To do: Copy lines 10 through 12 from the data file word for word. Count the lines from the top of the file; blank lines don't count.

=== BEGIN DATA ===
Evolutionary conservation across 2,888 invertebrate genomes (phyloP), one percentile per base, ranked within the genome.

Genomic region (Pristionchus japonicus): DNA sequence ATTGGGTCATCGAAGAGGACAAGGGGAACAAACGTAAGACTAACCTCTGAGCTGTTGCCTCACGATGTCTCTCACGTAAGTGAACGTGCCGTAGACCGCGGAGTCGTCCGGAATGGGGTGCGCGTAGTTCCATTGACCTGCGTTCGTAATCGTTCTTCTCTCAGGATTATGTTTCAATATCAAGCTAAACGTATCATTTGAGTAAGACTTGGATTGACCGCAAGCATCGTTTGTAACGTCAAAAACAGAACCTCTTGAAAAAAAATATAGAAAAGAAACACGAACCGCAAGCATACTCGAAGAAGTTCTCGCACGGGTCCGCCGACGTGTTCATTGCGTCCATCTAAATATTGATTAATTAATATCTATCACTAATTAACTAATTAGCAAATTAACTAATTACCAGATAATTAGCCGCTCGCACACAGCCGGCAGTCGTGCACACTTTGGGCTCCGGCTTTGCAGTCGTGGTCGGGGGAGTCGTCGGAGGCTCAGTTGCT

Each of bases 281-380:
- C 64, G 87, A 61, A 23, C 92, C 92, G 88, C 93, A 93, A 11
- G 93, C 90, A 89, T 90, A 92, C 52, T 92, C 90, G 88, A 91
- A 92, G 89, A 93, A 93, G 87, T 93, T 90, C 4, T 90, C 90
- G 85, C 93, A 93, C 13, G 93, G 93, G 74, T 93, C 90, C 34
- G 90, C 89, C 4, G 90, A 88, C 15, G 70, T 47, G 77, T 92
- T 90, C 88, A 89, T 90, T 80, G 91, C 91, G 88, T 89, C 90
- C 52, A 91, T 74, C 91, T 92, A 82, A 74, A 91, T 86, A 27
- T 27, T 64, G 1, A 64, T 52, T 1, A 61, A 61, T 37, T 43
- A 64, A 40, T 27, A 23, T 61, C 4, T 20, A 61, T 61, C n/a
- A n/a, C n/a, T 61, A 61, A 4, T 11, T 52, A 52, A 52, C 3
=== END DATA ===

- C 52, A 91, T 74, C 91, T 92, A 82, A 74, A 91, T 86, A 27
- T 27, T 64, G 1, A 64, T 52, T 1, A 61, A 61, T 37, T 43
- A 64, A 40, T 27, A 23, T 61, C 4, T 20, A 61, T 61, C n/a